8:00 PM EST, ESPN – Line: Cavaliers -1, Over/Under: 222
A potential Conference Finals Preview is on tap tonight from TD Garden, as the Boston Celtics host the Cleveland Cavaliers in a matchup featuring the top two seeds in the East. On the heels of the NBA Trade Deadline, the Cavaliers (41-17, 1st in Eastern Conference) are very much a team of moving parts, as they have franticly exhausted their options in improving their roster in preparation for the Playoffs. With Kevin Love (Knee) and J.R. Smith (Thumb) not expected to return from injury until early April, and LeBron James (25.6 PTS, 54.1% FG, 38.7% 3FG, 7.9 REB, 8.9 AST, 1.4 STL) and Kyrie Irving (24.6 PTS, 46.6% FG, 38.3% 3FG, 3.3 REB, 6.0 AST, 1.2 STL) logging heavier minutes than they’d like, Management has been on the lookout for bargains on the market for quite a while now, and if reports are to be believed, then reinforcements are indeed on their way. After being traded to Philadelphia last week, former Mavericks’ Center Andrew Bogut (3.0 PTS, 46.9% FG, 8.3 REB, 1.9 AST, 1.0 BLK) was bought out of his contract, and is reportedly on his way to Cleveland, which would give Tyronn Lue and his charges a legitimate seven-footer that can contest shots at the rim, and provide support on the boards. While he’s far from the former No. One Overall Pick that averaged 12.7 points, 9.3 rebounds, 2.3 assists, and 1.6 blocks throughout his seven years in Milwaukee, Bogut can still be an effective presence in the paint in limited minutes, as was the case over the past two years in Golden State. Defense is certainly something that this team needs in considerable doses, for they have been less than stellar in this department thus far; despite allowing a respectable 105.9 points (10th Overall), the Cavs have been gashed on 45.5% shooting from the field (16th Overall), including 36.4% from beyond the arc (22nd Overall), while permitting 24.6 assists (27th Overall) in comparison to forcing just 13.3 turnovers (24th Overall). Furthermore, they’ve struggled mightily in limiting offensive rebounds, yielding 11.0 a night (23rd Overall), which is an area where Bogut can certainly improve matters. And while it hasn’t happened, the other proverbial shoe to drop is the potential acquisition of former All-NBA Point Guard Deron Williams (13.1 PTS, 43.0% FG, 34.8% 3FG, 2.6 REB, 6.9 AST), who may (or may not) be on the verge of being bought out by the Mavs. Another player well past his prime, but with plenty left in the tank in a reduced role, would be a huge addition for Cleveland, as James has openly campaigned for help at Point Guard for months now. And with good reason; James and Irving have accounted for 14.9 of the team’s 22.5 assists (18th Overall), or in other words, 66.2% of all ball distribution, so a fellow playmaker would be welcomed right away. With that said, until that move actually happens, we’ll treat it as simply speculation, but all the signs coming out of the reigning champions’ camp is that this is a team that understands that they need to bolster their ranks before the Playoffs, as their competition has only gotten stronger of late. After getting hammered by the Bulls over the weekend (117-99), James and Co. got back on track Monday Night against the Bucks, dispatching their Central Division counterparts in a hard-fought 102-95 victory at Quicken Loans Arena. The four-time MVP logged over thirty-seven minutes of play, totaling twenty-four points on 8-of-12 shooting (66.7%), along with ten rebounds, while the aforementioned Irving dropped a team-best twenty-five points on 10-of-20 shooting from the field (50.0%), with four rebounds, nine assists, and a pair of steals. Fortunately, the pair of All-Stars received quite a bit of help off the Bench as Kyle Korver (thirteen points) and Derrick Williams (fourteen points), with the latter now on his second 10-Day Contract, accounted for twenty-seven points as Lue only played eight players in the win. At the end of the day, the hosts managed to dump their doggedly competitive opponent primarily due to their proficiency from the Free-Throw Line, where the Cavaliers calmly knocked down 22-of-26 free-throws (84.6%) opposed to just 10-of-16 for the Bucks (62.5%), earning a twelve-point advantage, which in a close game can make all the difference.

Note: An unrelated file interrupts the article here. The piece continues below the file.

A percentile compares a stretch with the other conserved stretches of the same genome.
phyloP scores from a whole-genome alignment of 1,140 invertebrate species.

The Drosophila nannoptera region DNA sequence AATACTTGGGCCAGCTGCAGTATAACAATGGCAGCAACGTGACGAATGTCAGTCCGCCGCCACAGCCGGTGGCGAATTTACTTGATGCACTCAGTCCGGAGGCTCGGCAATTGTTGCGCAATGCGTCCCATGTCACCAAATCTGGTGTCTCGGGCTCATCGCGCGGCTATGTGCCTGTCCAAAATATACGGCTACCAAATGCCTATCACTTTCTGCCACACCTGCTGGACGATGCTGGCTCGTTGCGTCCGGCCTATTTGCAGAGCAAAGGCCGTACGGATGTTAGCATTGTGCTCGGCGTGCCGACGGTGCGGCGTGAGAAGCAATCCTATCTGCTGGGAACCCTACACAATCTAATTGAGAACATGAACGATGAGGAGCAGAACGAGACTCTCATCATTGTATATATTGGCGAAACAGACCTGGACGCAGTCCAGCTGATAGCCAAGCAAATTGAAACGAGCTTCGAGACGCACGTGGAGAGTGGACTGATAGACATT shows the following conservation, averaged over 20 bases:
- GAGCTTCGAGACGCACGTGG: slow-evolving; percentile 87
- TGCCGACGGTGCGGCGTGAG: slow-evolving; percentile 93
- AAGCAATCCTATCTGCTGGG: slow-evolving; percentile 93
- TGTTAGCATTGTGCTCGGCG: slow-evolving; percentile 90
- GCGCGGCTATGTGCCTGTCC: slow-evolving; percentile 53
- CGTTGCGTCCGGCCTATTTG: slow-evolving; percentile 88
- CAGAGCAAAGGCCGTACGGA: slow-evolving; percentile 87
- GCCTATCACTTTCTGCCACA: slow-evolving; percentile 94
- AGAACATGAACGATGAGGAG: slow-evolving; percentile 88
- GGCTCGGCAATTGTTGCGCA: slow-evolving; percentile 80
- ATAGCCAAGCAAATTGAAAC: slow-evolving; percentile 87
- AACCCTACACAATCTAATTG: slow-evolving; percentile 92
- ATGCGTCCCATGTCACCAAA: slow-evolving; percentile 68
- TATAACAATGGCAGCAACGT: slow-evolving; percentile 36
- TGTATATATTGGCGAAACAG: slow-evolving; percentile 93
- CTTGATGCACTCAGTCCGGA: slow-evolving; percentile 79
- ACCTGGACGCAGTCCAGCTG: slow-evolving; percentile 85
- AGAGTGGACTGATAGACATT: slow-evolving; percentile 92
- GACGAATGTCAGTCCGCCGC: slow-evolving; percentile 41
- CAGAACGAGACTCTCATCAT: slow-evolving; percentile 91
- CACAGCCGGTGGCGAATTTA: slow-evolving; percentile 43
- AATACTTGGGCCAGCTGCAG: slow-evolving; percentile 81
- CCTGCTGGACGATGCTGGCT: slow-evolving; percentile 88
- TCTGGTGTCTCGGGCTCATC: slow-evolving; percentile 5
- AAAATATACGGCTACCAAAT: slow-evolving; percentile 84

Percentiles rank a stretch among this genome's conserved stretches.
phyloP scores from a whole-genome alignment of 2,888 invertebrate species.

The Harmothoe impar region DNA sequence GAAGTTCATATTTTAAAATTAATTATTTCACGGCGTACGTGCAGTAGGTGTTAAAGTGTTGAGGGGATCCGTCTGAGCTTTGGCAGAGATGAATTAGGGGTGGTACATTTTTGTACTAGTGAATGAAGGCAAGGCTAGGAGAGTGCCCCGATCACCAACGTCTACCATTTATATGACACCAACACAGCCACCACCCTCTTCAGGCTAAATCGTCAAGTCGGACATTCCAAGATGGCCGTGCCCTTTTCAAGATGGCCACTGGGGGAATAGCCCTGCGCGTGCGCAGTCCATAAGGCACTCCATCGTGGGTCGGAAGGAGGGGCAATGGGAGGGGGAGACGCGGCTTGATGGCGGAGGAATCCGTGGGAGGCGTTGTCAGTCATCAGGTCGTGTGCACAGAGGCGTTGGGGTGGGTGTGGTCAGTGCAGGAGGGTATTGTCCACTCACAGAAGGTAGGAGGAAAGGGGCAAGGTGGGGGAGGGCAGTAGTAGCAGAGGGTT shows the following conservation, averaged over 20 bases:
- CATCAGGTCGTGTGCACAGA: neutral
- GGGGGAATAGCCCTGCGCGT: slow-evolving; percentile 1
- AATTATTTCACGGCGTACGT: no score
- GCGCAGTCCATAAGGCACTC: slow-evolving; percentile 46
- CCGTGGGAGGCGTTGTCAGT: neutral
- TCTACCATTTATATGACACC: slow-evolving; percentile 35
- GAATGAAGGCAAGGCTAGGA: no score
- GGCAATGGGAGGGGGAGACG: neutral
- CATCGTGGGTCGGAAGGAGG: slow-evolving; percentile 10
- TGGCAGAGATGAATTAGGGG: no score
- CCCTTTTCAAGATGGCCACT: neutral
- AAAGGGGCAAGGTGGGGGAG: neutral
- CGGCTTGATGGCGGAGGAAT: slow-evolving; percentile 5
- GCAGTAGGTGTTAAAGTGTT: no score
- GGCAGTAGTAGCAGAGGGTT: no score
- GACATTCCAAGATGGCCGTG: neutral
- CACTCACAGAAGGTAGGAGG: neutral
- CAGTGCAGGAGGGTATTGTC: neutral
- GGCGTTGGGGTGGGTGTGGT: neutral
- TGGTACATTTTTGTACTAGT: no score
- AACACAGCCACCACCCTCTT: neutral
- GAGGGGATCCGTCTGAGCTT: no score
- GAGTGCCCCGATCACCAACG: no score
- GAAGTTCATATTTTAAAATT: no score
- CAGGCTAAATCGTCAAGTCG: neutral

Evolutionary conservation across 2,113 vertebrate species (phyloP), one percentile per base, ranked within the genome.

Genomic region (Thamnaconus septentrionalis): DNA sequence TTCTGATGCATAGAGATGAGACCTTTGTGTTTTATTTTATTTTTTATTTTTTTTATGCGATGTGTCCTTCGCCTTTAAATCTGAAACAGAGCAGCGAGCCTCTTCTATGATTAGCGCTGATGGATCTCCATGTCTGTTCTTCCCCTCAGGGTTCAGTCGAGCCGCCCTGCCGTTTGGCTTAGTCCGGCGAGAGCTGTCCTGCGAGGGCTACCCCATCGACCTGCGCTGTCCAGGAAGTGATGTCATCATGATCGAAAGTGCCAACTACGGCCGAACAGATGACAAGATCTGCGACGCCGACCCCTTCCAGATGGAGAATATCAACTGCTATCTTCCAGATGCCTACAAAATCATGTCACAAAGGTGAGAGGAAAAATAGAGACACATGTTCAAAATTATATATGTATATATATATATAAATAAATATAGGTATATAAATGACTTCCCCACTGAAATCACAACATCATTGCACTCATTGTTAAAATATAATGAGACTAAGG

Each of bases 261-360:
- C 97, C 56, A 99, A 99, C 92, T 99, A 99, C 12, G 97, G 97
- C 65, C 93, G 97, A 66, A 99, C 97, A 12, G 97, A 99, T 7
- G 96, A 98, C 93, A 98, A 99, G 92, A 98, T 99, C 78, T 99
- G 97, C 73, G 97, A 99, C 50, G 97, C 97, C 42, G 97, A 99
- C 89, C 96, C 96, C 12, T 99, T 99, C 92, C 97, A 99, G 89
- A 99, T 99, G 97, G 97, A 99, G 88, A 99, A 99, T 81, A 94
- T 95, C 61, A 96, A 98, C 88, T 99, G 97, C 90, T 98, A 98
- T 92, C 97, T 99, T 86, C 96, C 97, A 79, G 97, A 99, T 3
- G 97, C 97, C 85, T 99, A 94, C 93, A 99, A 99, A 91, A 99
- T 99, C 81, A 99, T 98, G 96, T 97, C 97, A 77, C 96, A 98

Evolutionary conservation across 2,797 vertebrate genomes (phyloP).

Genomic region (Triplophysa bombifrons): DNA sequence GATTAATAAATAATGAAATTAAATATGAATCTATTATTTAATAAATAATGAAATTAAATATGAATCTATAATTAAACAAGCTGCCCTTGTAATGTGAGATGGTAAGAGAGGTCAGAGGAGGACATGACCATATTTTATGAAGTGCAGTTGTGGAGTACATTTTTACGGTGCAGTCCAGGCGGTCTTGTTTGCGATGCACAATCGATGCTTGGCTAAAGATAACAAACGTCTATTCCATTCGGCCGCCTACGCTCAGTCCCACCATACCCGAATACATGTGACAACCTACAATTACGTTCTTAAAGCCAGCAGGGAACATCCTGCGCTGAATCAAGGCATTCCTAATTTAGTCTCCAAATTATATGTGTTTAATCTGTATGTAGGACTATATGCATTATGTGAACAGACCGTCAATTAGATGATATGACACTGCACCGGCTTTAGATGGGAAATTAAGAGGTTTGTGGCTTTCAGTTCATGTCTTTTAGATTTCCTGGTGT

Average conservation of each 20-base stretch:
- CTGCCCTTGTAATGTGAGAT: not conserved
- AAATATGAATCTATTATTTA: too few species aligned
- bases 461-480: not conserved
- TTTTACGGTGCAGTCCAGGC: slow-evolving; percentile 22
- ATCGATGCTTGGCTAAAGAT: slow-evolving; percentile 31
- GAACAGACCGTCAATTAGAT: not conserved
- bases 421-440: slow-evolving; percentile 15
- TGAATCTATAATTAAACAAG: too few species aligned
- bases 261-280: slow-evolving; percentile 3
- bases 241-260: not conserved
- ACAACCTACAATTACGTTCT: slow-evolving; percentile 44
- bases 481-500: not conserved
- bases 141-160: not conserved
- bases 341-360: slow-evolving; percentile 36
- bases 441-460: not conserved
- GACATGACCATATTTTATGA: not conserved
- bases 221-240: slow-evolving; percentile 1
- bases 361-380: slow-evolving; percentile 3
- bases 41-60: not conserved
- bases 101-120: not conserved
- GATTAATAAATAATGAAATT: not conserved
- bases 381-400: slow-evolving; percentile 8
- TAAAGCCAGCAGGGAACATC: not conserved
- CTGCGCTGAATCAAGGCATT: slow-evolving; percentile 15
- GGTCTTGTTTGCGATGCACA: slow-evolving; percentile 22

Meanwhile, the team that everyone had long expected to be the most active at the Trade Deadline was the Celtics (38-22, 2nd in Eastern Conference), who were curiously silent as a number of other teams strengthened their numbers with the Postseason two months away. DeMarcus Cousins? Jimmy Butler? Paul George? Carmelo Anthony? (Buehler?) General Manager Danny Ainge relented from pulling the trigger on any deal that would possibly net Boston a superstar, despite the wealth of assets he has at his disposal. So with that said, this is the team that Brad Stevens and his Staff will be going to war with, for better or for worse, which probably depends on just how you look at them. Diminutive Point Guard Isaiah Thomas (29.6 PTS, 46.0% FG, 38.3% 3FG, 2.8 REB, 6.2 AST) is in the midst of a career defining campaign, ranking second in the league in scoring, while consistently taking over games in the Fourth Quarter. Veteran Power Forward Al Horford (14.1 PTS, 45.0% FG, 6.6 REB, 4.9 AST, 1.5 BLK) has proven to be a godsend for a team that lacked any real type of offensive prowess in the paint, while also proving to be quite the facilitator for others on the offensive end. The young supporting cast consisting of the likes of Jae Crowder (13.8 PTS, 46.4% FG, 40.0%, 3FG, 5.3 REB, 2.1 AST, 1.0 STL), Marcus Smart (10.7 PTS, 37.8% FG, 3.9 REB, 4.5 AST, 1.7 STL), Kelly Olynyk (9.1 PTS, 50.8% FG, 4.8 REB, 1.9 AST), Amir Johnson (6.3 PTS, 57.2% FG, 4.6 REB, 1.7 AST), and Jaylen Brown (6.1 PTS, 44.3% FG, 2.6 REB) has gone on to form one of the deepest rotations in the league, with twelve different players logging at least eleven minutes of action a night. Oh, and defensive dynamo Avery Bradley (17.4 PTS, 47.5% FG, 41.3% 3FG, 6.7 REB, 2.3 AST, 1.4 STL) finally made his long awaited return to the court in Monday’s embarrassing 114-98 loss to the Hawks, after missing eighteen consecutive games due to injury. Boston clearly looked like a team in need of a shot in the arm, as they were outscored 60-47 between the Second and Third Quarters, shooting a miserable 39.1% from the field, including 10-of-34 from beyond the arc (29.4%). Furthermore, they were manhandled on the glass (Minus-15), and proved to be very careless with the basketball, committing eighteen turnovers. The aforementioned Thomas couldn’t throw the ball into the ocean if he tried, shooting a dreadful 4-of-21 from the floor (19.0%), while Horford ended up with nearly as many fouls (five) as he did points (six). And that ladies and gentlemen, is the flipside of things for this team, who despite all their good qualities continue to be missing a piece or two to put them over the top. Sure, Thomas is electrifying, but his size can be a real detriment on the defensive end, which could be exploited without mercy throughout a lengthy series. Even with the addition of Horford, they’re still susceptible to being bullied in the paint, as Stevens’ charges have allowed 50.5% shooting inside the Three-Point Arc (22nd Overall), while getting outrebounded by an average margin of 3.7 boards a night, yielding 10.9 offensive rebounds to boot (26th Overall). Their youth too has at times betrayed them, as they often lack the requisite discipline to defend without fouling, which is in stark contrast from their opponent tonight; Boston has committed 20.5 personal fouls (20th Overall), leading to 25.0 free-throw attempts for the opposition (26th Overall). Their struggles on the defensive end were on display in both of their previous meetings with the Cavaliers, which saw the Celtics fall in defeat on both occasions; Cleveland shredded them for a whopping 126.0 points on 50.3% shooting from the field, including 38.9% from downtown, while attempting a staggering 35.0 free-throws, knocking down 28.0 of them. Oh, and Stevens’ troops didn’t fare much better on the glass, as LeBron and Co. outrebounded them by an average of 10.0 boards in the two contests. At the end of the day, perhaps that’s why Ainge didn’t make a deal, for none of those players that we mentioned earlier would have fixed this team’s weaknesses given what the Front Office would have had to sacrifice in the transaction. Mortgaging the future for a boost in the present when said boost likely won’t get you over the hump anyway is the kind of business that gets executives fired, which Ainge no doubt knows. In that regard, they must have all been lateral moves in the end, and lateral moves, folks, don’t get the job done in today’s NBA.